Life on the coast has tremendous benefits; steady sea breezes, gorgeous beaches, plentiful fishing and paddling opportunities. Nevertheless, there are definite downsides to living along it, too. Besides storms like Hurricane Harvey making semi-regular appearances, our proximity to the water can make us more vulnerable to flooding and waterborne hazards ranging from bacteria to jellyfish. One year-round problem for those living directly on a shoreline is erosion. Causes for shoreline erosion are wide-ranging; heavy boat traffic, foot traffic, storms, lack of vegetation with anchoring roots, and sea level rise.
Many homeowners experiencing loss of property due to erosion unwittingly contribute to it by installing seawalls. When incoming waves hit the hard surface of the wall, energy reflects back and moves down the coast. Often, an adjacent homeowner will experience increased erosion and bank scouring after a neighboring property installs a seawall. This will often lead that neighbor to install a seawall themselves, transferring the problem further.
Erosion can damage root systems of shoreline trees and grasses. Photo credit: Carrie Stevenson, UF IFAS Extension
Currently, south Louisiana is experiencing significant coastal erosion and wetlands losses. The problem is compounded by several factors, including canals dredged by oil companies, which damage and break up large patches of the marsh. Subsidence, in which the land is literally sinking under the sea, is happening due to a reduced load of sediment coming down the Mississippi River. Sea level rise has contributed to erosion, and most recently, an invasive insect has caused large-scale death of over 100,000 acres of Roseau cane (Phragmites australis). Add the residual impacts from the oil spill, and you can understand the complexity of the situation.
Luckily, there are ways to address coastal erosion, on both the small and large scale. On Gulf and Atlantic beaches, numerous coastal communities have invested millions in beach renourishment, in which offshore sand is barged to the coast to lengthen and deepen beaches. This practice, while common, can be controversial because of the cost and risk of beaches washing out during storms and regular tides. However, as long as tourism is the #1 economic driver in the state, the return on investment seems to be worth it.
On quieter waters like bays and bayous, living shorelines have “taken root” as a popular method of restoring property and stabilizing shorelines. This involves planting marsh grasses along a sandy shore, often with oyster or rock breakwaters placed waterward to slow down wave energy, and allow newly planted grasses to take root.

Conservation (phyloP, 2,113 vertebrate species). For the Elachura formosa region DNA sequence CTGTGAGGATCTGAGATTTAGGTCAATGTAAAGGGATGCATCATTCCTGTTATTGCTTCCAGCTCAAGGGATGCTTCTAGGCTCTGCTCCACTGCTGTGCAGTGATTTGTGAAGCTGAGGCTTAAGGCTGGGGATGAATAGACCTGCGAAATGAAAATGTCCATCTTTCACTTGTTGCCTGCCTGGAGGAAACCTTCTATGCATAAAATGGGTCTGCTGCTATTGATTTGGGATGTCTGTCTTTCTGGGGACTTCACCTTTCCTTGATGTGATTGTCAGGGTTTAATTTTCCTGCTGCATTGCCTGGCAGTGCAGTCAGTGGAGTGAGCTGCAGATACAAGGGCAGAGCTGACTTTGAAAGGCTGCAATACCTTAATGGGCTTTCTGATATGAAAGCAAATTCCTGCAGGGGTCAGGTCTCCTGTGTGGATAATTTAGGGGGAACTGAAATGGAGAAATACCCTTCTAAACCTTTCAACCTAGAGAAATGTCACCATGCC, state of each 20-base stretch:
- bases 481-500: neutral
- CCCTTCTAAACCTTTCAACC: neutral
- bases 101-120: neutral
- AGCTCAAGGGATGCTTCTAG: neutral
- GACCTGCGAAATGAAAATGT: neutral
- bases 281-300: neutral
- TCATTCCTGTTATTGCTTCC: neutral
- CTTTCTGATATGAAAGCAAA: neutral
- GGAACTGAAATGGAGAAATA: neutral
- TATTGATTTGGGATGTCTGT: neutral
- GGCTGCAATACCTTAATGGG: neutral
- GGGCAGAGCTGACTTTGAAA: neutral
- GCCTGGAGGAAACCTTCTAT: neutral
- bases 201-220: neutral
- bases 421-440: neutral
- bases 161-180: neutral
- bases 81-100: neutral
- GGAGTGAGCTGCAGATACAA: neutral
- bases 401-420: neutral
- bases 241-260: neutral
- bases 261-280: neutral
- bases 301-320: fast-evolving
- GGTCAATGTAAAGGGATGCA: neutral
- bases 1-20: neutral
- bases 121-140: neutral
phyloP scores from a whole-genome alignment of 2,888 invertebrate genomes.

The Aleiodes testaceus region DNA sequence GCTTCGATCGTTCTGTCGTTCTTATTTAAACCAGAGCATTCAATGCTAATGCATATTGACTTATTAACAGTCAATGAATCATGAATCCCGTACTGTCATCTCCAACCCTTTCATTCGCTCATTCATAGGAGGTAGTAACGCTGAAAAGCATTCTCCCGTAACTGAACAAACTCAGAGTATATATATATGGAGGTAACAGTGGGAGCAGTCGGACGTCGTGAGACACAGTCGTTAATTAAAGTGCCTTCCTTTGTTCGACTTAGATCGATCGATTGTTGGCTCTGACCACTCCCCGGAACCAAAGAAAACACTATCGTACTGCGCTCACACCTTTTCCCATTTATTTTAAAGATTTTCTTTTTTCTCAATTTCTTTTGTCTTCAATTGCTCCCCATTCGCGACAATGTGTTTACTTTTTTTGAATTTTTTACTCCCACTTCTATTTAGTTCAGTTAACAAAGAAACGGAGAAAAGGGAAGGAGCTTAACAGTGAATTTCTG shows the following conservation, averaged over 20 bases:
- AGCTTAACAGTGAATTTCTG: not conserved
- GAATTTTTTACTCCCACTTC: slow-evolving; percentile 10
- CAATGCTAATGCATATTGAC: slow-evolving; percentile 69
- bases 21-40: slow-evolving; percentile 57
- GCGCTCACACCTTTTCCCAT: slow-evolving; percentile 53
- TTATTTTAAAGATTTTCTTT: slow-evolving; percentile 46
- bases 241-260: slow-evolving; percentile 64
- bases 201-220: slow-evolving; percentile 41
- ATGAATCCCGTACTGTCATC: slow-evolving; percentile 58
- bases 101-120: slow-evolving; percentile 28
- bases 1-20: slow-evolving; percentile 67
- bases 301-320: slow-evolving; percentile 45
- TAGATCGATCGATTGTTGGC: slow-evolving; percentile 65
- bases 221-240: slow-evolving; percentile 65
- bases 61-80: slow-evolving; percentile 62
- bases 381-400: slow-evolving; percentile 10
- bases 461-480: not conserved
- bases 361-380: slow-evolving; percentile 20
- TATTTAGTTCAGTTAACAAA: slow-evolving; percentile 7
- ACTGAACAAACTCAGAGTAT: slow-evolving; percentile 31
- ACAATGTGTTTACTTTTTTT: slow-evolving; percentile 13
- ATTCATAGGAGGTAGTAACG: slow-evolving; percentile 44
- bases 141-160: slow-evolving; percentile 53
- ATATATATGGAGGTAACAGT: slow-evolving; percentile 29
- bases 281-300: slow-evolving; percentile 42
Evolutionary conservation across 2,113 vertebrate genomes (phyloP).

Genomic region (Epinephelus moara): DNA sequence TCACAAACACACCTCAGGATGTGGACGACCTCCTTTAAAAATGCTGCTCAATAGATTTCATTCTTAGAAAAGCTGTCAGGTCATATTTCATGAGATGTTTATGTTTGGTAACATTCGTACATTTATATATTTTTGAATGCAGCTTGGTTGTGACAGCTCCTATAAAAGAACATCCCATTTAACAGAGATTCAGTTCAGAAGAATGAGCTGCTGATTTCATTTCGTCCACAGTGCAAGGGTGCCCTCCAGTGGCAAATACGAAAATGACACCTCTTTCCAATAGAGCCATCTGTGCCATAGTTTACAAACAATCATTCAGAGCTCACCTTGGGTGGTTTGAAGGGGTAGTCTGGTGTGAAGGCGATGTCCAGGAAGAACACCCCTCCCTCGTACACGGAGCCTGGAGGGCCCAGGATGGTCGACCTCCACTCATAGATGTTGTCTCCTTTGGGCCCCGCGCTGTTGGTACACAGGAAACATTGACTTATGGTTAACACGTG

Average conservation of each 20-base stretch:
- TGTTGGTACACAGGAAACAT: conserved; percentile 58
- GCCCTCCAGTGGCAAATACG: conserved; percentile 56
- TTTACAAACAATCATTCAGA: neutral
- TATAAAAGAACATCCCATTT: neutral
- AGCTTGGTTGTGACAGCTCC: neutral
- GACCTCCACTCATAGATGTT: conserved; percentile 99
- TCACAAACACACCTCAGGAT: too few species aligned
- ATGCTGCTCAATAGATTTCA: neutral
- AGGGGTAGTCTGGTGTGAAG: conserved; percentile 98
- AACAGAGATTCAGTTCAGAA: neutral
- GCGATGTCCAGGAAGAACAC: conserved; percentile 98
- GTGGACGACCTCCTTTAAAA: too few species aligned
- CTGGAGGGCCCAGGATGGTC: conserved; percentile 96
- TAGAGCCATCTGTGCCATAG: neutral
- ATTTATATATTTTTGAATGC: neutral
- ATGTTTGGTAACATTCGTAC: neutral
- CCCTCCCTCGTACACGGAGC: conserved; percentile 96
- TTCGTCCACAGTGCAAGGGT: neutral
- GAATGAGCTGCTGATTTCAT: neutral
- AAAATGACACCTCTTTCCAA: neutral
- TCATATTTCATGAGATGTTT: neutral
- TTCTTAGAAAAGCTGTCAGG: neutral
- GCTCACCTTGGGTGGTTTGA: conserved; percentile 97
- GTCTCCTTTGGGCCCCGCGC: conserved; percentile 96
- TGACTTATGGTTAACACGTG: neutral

Locally in Bayou Grande, a group of neighbors were experiencing shoreline erosion. Over a span of 50 years, the property owners used a patchwork of legally installed seawalls, bulkheads, rip rap piles, private boat ramps, piers, mooring poles and just about anything else one can imagine, to reduce the problem. Over time, the seawalls and bulkheads failed, lowering the property value of the very property they were meant to protect and increasing noticeable physical damage to the adjacent properties.”
Project Greenshores is a large-scale living shoreline project in Pensacola. Photo credit: Carrie Stevenson, UF IFAS Extension
In 2011, a group of neighboring property owners along the bayou decided to take action. After considering many repair options, the neighbors decided to pursue a living shoreline based on aesthetics, long-term viability, installation cost, maintenance cost, storm damage mitigation and feasibility of installation. By 2017, the living shoreline was constructed. Oyster shell piles were placed to slow down wave energy as it approached the transition zone from the long fetch across the bayou, while uplands damage was repaired and native marsh grasses and uplands plants were restored to slow down freshwater as it flowed towards the bayou. Sand is now accruing as opposed to eroding along the shoreline. Wading shorebirds are now a constant companion and live oysters are appearing along the entire 1,200-foot length. Additionally the living shoreline solution provided access to resources, volunteer help, and property owner sweat equity opportunities that otherwise would have been unavailable. An attribute that has surprisingly appeared – waterfront property owners are now able to keep their nicely manicured lawns down to within 30 feet of the water’s edge. At that point, the landscape immediately switches back to native marsh plants, which creates a quite robust and attractive intersection. (Text and information courtesy Charles Lurton).